Fantasy Basketball: Who Benefits From the Michael Kidd-Gilchrist Injury?

Kidd-Gilchrist's injury could create extra opportunities for a few Hornets this year. Who sees the biggest boost?

Although last season’s 33-win campaign certainly fell below the franchise and fan base’s standards, everything was seemingly moving in a positive direction for the Hornets heading into 2015-16.

Then came the sobering news that small forward Michael Kidd-Gilchrist hurt his shoulder in a preseason game with Orlando. That news became worse when an MRI revealed a torn labrum and a probable six months of rehab. It’s hard to imagine the Hornets rushing back a 22-year old that they just signed to a $52 million-dollar contract, so the expectation is that he’ll miss the entire season.

This definitely isn’t good news for Hornets fans with playoff hopes, but it should offer a slight fantasy boost for a couple players.

What Charlotte Is Missing

There’s never been any question about Kidd-Gilchrist’s defensive impact. In the 27 games Kidd-Gilchrist missed last season, the team averaged 5.4 steals per game and 4.7 blocks per game. In the 55 that he played in, the steals jumped to 6.4 and the blocks increased to 5.8 per game, so it’s not exactly going out on a limb to assume the Hornets will have a tougher time maintaining a top-10 defense, as they have had each of the last two years.

But on the flip-side, the Hornets have finished 28th and 24th in Offensive Efficiency the last two seasons, and the lack of three-point and perimeter shooting has played a huge factor in that.

Hornets head coach Steve Clifford desperately wants to improve upon that. Kidd-Gilchrist has never been a source of three-point shooting, so increasing the volume of three-point shooting is much easier to attain with him out. In more than 5,000 minutes with the team over three seasons, Kidd-Gilchrist has attempted only 18 shots from beyond the arc.

Whose Minutes Increase?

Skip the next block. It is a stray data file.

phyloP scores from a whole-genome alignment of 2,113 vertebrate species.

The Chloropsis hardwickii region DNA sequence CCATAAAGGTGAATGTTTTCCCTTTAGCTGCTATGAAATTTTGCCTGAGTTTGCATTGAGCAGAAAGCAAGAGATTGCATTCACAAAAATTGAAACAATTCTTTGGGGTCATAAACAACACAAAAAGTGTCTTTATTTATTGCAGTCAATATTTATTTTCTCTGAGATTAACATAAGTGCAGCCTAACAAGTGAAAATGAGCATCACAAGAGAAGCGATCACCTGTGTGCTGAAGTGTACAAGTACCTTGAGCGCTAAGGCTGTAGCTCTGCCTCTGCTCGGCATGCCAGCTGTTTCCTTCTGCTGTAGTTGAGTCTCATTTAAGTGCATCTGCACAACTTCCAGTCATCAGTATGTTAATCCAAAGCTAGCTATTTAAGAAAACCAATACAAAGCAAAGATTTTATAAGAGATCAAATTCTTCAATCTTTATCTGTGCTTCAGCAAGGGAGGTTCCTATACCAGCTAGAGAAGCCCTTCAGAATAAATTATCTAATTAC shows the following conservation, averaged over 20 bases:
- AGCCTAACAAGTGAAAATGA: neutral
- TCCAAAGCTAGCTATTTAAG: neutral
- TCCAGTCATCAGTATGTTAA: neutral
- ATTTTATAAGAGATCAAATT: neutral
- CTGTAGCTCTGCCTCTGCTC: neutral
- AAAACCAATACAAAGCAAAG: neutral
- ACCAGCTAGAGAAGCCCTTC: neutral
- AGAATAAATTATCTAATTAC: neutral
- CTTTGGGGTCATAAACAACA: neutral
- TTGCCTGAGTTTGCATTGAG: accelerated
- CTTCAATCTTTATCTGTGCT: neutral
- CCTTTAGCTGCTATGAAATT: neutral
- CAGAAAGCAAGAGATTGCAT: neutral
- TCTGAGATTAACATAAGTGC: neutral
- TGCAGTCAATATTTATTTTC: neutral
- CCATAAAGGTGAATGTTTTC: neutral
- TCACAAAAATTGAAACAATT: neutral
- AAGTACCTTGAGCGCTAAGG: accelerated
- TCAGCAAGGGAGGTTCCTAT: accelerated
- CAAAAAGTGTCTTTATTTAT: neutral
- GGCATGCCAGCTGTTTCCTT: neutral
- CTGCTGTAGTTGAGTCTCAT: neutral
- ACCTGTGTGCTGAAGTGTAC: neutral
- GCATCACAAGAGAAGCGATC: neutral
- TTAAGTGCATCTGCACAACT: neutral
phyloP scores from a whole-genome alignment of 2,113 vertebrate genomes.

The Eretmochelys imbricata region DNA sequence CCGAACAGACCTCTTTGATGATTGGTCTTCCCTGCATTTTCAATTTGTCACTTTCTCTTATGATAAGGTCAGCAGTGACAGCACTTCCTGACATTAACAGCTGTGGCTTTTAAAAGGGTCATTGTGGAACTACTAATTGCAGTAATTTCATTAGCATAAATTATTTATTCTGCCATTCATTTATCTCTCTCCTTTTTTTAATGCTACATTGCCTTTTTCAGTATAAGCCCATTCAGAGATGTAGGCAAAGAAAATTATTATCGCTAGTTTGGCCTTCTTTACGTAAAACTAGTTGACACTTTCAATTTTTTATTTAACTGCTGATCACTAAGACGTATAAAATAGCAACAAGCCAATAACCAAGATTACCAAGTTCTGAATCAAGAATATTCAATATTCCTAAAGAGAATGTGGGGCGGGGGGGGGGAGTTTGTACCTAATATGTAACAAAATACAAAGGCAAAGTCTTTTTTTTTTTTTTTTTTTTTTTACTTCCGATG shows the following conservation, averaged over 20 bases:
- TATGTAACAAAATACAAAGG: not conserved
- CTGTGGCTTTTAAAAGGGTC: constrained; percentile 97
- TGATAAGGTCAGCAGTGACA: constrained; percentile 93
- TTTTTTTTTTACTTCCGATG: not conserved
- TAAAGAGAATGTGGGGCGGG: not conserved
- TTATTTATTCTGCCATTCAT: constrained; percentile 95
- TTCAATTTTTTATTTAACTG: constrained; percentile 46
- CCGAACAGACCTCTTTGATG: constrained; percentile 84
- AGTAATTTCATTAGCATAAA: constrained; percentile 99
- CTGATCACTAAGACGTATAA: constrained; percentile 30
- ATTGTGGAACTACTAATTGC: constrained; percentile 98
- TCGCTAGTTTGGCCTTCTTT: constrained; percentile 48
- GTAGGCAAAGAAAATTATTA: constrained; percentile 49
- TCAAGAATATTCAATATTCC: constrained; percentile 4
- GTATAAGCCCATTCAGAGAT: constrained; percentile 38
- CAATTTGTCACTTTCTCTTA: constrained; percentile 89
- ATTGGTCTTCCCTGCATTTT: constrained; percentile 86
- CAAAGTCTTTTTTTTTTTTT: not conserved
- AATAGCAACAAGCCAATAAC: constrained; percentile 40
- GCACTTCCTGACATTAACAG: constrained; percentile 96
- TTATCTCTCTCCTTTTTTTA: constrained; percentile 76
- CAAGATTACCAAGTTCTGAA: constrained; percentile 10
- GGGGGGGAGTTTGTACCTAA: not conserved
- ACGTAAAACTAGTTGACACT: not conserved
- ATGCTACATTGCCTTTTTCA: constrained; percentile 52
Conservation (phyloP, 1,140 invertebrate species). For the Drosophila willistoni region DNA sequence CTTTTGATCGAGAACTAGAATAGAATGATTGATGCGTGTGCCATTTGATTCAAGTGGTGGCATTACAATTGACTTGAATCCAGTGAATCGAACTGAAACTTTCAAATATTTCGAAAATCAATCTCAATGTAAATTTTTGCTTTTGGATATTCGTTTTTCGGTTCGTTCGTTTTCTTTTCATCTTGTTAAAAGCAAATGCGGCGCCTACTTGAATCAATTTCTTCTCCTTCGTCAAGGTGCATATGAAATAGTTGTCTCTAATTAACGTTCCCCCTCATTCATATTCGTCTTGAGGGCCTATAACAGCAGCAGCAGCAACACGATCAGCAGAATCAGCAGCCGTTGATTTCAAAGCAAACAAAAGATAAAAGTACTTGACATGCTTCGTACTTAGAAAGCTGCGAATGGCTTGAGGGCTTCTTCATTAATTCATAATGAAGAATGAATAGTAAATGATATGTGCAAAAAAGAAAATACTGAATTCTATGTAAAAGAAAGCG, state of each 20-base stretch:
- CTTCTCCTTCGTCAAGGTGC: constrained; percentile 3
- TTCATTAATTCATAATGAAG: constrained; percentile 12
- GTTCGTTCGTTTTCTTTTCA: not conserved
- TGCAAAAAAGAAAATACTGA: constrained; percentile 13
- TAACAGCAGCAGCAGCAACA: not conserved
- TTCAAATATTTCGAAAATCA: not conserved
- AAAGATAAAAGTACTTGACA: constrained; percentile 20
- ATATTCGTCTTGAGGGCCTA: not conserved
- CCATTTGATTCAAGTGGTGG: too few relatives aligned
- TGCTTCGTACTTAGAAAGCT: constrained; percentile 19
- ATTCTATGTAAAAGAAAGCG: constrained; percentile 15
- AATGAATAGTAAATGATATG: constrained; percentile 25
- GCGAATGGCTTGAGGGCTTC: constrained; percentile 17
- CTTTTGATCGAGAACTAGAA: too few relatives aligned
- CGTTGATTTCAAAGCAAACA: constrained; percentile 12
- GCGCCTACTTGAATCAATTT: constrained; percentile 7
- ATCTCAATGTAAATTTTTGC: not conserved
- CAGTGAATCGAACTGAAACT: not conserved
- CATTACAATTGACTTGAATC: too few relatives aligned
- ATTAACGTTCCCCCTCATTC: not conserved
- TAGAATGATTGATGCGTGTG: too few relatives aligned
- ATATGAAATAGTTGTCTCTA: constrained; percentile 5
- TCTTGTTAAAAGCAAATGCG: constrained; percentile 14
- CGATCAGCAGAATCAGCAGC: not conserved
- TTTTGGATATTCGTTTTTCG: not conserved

With Kidd-Gilchrist out and the team light in terms of wing depth, Clifford will have to make over the rotation.

One probable solution could be moving Nicolas Batum back to small forward, where he’s played predominantly in his career. The hope was to have him at the shooting guard spot, but that’s where the Hornets actually have some depth.

Clifford has come out and mentioned three candidates to replace Kidd-Gilchrist in the starting lineup: Marvin Williams, Jeremy Lamb and P.J. Hairston. Regardless of who they select, I wouldn’t touch any of them with a 100-foot pole from a fantasy perspective.

Lamb has the most upside, having shown he can score when given the right opportunities (Lamb scored in double figures 30 times in 2013-14). However, Clifford expressed some reluctance about taking Lamb off the second team, and he offers such minimal value in other statistical areas beyond points and three-pointers.

The same could be said for Hairston, who shot just 32.3 percent last season as a volume shooter.

If last year is any indication, Williams being in the starting lineup did very little to impact his performance. In the 37 games he started, he averaged 28 minutes, 8.2 points and 5.2 rebounds. In the 41 games as a reserve, he played 24 minutes per game his numbers were virtually the same.

So Who Really Benefits?

The most significant benefactor of all this should be Jeremy Lin. Assuming he beats out Brian Roberts as the backup point guard, his usage rate should be fairly high on the second unit. He can also fill in at the shooting guard position, as he did quite a bit last year playing alongside Lakers point guard Jordan Clarkson. Also, should anything happen to starting point guard Kemba Walker, Lin's value will spike immensely. 

With his strong first step, Lin typically does most of his damage at the rim or behind the arc, with roughly 64% (177 of 277 made field goals) of his 2014-15 production coming from one of those two spots. With the Hornets' new commitment to launching more three-pointers, Lin's value could improve even if he doesn't benefit directly from the MKG injury.

His minutes will probably hover around the 20 to 25 range, so he’s only worth a late round flier in deeper season-long leagues.

The other Hornet to keep on the radar is rookie Frank Kaminsky, who can help spread the floor and generate a more efficient offense. This was likely a primary factor in the franchise's drafting Kaminsky over Justise Winslow, so expect Kaminsky to get his opportunities.

Williams, and Spencer Hawes have proven they can shoot it, while Cody Zeller is showing flashes of outside consistency.

The early returns from the preseason have shown an increase in three-point volume. Last season, the team averaged only 19 attempts per game, while they’ve fired up 82 in their first three preseason games (27.3 per game). Kaminsky didn’t play much in the first game, but he nearly notched a double-double (9 points, 11 rebounds) in the second game, while launching 9 three-pointers in the process.

With Clifford in charge, we’ll probably never see immense fantasy production from any Hornets, (outside a few Al Jefferson stretches), but given the right opportunities, Lin and Kaminsky could offer sneaky value this season.